Five Minutes Talking Mustang with Raj Nair, Ford’s VP of Global Product Development

Five Minutes with Raj Nair

After our second ride—shotgun, in the passenger seat, driving having been off-limits—in the 2015 Mustang, we cornered Ford’s top engineering boss Raj Nair to gather a few facts about the brand’s latest pony car. During his 27 years with Ford, Nair has enjoyed a wealth of company experience, including a stint on the elite Ford GT engineering team a decade ago. He has a longstanding reputation for not answering probing questions with concrete facts, a reputation we can say precedes him, but we were able to harvest a few worthwhile nuggets of info.
Car and Driver: Can you share specific Mustang power figures?

Raj Nair: ”Not yet. All I can say is to expect better performance throughout the product line.”

C/D: Was this program delayed?  The fall on-sale date is nearly half a year after the 50th anniversary!

RN: We don’t gear our business plans, plant switchovers, and engineering programs to birthdays and anniversaries.  We’ll sell the new Mustang when the development program is complete and the car is ready for customers. The order bank is now open. Both the coupe and the convertible will be out before the end of the year.

Five Minutes with Raj Nair

C/D: How much does the new Mustang weigh, and what efforts were invested in minimizing the gain over the previous edition?

RN: It will be a few more months before we can share specific weight figures. Throughout the car we carefully assess which materials will meet our goal of improving every measurable performance aspect. So we selected aluminum for the hood, front fenders, and deck lid of all cars. The differential carrier is cast aluminum in cars equipped with a manual transmission. Using our computer aided engineering tools, we redesigned virtually every part in the car to trim weight while optimizing the design even where the specific material didn’t change.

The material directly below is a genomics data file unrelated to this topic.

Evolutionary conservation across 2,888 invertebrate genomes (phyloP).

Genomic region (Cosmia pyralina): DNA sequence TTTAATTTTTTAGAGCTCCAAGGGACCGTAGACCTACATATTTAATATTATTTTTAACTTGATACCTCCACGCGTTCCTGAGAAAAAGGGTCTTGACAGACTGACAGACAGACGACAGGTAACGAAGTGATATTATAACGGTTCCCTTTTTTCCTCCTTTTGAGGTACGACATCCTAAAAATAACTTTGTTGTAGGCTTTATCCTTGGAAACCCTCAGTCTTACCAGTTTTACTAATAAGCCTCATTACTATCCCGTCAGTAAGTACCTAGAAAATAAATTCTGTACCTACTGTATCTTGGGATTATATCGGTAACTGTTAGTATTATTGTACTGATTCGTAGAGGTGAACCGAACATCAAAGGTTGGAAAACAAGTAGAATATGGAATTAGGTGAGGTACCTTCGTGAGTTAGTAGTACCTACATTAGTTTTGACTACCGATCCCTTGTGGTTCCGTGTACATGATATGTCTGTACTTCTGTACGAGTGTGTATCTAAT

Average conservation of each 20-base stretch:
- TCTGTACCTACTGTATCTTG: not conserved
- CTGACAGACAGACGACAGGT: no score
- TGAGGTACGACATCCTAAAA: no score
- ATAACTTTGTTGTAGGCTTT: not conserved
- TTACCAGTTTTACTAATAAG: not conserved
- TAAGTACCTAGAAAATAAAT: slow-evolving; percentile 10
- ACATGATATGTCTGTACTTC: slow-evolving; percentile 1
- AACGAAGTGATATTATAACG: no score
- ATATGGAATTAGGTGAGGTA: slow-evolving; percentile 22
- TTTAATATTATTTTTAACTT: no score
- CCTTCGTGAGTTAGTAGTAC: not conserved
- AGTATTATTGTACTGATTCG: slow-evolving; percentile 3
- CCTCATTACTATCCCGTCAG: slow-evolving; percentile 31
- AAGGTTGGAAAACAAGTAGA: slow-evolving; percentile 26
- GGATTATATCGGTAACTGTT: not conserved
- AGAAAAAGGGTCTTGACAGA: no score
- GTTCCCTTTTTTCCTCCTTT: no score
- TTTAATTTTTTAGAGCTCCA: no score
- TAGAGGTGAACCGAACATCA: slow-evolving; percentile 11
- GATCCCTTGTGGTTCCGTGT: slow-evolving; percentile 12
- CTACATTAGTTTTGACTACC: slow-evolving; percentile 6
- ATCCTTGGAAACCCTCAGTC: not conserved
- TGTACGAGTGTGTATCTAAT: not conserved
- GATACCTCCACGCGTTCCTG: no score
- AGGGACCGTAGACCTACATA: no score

C/D: Does the switch to independent rear suspension add weight?

RN: Yes, in general, independent suspension designs are heavier than the rigid axle alternative.

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C/D: What can you reveal about the new Mustang’s aerodynamic drag?

RN: I don’t have any specifics to offer but the increase in the car’s overall width is nearly the same as the amount we lowered its height, so frontal area should be about the same. The new smoother and sleeker shape definitely yields a lower drag coefficient, though we’re not ready to announce that figure. Also, a lot of effort was invested in smoothing out under-car airflow, especially in front, with tire air curtains and other tuning details. The slight increase in width gave us the opportunity to use wider tracks and to recoup some of the rear seat room lost to the lower, sleeker roof design.

Five Minutes with Raj Nair

C/D: The compacted graphite iron block engineered for use in the 2.7-liter EcoBoost V-6 (code name “Nano”) is an interesting F-150 pickup development.  Do you see that as a potential Mustang engine in the future?

RN: We have a wealth of EcoBoost engines to choose from ranging from 1.0–3.5 liters. All of our engines are engineered for both car and truck use. There’s growing enthusiasm for the Mustang’s 2.3-liter EcoBoost because of its excellent balance of performance and efficiency. CGI is a very attractive material for engine blocks because of its strength, weight, and cost attributes. But we’re also watching for additional applications of that material in our cars and trucks.

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